My mother ended her long battle with life four years ago today. I think of her daily in one thing or another as I’m sure we all do our mothers. Though ours was a more antagonistic relationship and memories are not so fine, in my everyday thoughts I find a different story and one small theme has come back to me frequently lately.
When I was little and discovering the world I took everything I found that I could carry and presented it to my mother. She rejected everything—bird feathers, rocks, flowers, small household items I’d found in the street, kittens—telling me she was allergic to the thing and not to bring it into the house. If I did, it disappeared. Years later, living in personal care, clothes I purchased for her were similarly rejected, or if accepted, would appear on someone else as she’d given them away.
Fifty years of that never stopped me from trying. My mother suffered from serious depression and I think I sensed that very early on, possibly because it was particularly bad after I was born, and I had the urge to both share my wonder and to make her happy, and I also brought things I just thought she’d like. Those patterns can be difficult to shake. I’ll never be convinced that nothing I shared through life—success in college, my paintings, my artwork, my writing, on and on—got into her. Every once in a while she would slip and make a remark that proved she remembered exactly what I’d shared and why.
So every once in a while, when in the course of everyday life I look something up on the internet, often read e-newsletters and my newspapers and magazines and watch movies on my computer, I think how much she would have loved the internet, just absolutely been absorbed by it. A lover of crossword puzzles, I remember her sitting in her chair working a puzzle surrounded by all her reference books, the crossword dictionaries, thesaurus, encyclopedias—old, but some information is timeless—various almanacs, world atlases and other reference books. Then there were the television shows and movies and the reference books on those subjects, then baseball, especially, and football to a certain extent, and the Olympics, and politics, and she had it all there in books and if she couldn’t relate a fact immediately she would find it.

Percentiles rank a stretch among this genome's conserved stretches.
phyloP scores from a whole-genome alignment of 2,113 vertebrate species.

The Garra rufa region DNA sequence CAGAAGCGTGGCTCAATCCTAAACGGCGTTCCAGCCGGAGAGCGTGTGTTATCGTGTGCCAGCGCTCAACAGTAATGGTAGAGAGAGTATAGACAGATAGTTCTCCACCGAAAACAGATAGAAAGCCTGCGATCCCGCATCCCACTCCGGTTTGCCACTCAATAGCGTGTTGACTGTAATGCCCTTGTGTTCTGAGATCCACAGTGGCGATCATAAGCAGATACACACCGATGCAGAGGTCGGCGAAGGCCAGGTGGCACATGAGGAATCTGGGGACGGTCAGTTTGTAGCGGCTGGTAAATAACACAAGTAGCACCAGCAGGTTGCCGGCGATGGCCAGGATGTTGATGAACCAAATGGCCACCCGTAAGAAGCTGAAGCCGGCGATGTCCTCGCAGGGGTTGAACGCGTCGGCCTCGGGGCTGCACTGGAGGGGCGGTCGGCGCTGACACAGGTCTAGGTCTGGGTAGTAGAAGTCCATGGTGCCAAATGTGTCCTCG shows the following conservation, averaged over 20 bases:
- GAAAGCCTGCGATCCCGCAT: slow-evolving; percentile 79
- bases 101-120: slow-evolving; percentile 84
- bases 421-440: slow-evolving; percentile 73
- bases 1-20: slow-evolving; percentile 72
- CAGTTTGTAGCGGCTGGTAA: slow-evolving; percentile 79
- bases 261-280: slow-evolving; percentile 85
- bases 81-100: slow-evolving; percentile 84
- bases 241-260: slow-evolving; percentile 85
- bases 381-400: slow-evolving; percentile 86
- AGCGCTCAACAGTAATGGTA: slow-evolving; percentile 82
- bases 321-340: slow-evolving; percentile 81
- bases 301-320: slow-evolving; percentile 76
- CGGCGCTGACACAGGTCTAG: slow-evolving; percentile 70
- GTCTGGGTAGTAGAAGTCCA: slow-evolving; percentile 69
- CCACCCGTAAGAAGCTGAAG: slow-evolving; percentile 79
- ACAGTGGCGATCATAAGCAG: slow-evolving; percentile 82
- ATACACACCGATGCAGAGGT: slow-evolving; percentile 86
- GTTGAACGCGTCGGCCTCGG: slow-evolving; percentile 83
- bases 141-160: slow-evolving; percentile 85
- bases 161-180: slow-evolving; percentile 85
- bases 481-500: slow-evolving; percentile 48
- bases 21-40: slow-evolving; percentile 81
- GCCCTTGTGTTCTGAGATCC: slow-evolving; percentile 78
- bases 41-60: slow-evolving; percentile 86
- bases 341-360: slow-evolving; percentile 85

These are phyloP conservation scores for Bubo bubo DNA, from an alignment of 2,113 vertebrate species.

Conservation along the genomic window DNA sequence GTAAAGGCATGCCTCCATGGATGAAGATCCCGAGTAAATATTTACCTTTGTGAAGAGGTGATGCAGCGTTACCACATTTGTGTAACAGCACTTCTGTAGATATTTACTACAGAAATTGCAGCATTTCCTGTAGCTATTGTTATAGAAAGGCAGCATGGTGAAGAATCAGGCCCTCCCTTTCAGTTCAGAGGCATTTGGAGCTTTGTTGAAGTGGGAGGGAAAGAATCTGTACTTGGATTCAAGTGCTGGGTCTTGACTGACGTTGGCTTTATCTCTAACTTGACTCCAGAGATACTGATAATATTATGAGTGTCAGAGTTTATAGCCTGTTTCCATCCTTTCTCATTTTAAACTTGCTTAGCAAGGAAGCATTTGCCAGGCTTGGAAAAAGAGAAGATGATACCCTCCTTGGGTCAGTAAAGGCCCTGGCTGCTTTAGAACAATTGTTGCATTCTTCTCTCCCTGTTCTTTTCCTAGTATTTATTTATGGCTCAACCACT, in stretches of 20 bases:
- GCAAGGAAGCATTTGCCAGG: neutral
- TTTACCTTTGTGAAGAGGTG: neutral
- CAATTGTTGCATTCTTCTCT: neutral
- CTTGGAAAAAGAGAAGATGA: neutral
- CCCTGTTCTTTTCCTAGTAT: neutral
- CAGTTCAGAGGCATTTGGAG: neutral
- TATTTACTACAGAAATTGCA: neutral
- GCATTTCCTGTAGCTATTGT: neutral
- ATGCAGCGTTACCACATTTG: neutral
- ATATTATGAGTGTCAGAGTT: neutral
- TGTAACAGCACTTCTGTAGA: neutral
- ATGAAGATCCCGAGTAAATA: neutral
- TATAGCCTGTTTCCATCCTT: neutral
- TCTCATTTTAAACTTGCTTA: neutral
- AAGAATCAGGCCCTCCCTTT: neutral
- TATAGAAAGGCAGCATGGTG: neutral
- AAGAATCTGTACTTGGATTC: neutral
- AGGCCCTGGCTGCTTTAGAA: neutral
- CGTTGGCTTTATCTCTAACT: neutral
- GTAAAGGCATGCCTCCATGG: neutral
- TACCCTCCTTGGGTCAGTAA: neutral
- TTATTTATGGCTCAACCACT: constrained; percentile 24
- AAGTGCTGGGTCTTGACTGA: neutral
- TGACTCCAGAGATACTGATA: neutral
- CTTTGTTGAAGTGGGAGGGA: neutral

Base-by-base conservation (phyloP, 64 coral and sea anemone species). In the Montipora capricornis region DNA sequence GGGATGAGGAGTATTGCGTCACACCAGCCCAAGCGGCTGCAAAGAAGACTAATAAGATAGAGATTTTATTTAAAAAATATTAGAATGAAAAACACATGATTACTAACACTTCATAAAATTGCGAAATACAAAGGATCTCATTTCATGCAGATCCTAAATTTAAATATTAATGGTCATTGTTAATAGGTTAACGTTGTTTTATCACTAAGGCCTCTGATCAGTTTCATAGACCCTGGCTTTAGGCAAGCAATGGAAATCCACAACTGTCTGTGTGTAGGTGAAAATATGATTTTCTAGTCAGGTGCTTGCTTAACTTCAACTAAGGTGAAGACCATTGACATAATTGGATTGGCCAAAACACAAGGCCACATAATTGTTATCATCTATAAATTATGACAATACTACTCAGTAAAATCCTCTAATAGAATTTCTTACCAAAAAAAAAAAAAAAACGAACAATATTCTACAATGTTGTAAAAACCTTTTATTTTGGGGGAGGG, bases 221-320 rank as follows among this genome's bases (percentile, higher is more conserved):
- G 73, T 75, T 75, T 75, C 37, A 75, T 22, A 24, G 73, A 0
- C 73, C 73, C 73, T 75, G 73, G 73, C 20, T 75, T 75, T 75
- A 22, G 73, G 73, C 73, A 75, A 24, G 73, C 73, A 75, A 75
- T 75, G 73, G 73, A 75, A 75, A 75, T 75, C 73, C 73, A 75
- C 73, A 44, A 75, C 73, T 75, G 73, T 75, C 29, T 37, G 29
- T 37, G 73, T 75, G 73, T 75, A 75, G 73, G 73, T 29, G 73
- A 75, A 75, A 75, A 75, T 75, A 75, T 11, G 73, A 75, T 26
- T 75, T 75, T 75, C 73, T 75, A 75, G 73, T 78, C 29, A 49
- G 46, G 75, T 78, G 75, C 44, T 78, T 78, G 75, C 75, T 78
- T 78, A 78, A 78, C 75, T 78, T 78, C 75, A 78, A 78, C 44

She loved looking something up, just the act of pursuing facts and finding them was exciting. So was proving someone wrong, but that might be expected. And so was voicing loud opinions and having a heated discussion about politics or music or current events, sitting in her chair in the corner of the room and not often leaving the house, indulging in early talk radio.
To have all those facts and more at the click of a mouse would be exhilarating. I can picture her today constantly researching something just because it was there, and also firing off comments on Facebook, repeatedly watching her favorite movies on Netflix, and checking the weather hourly. It would be ideal for someone like her.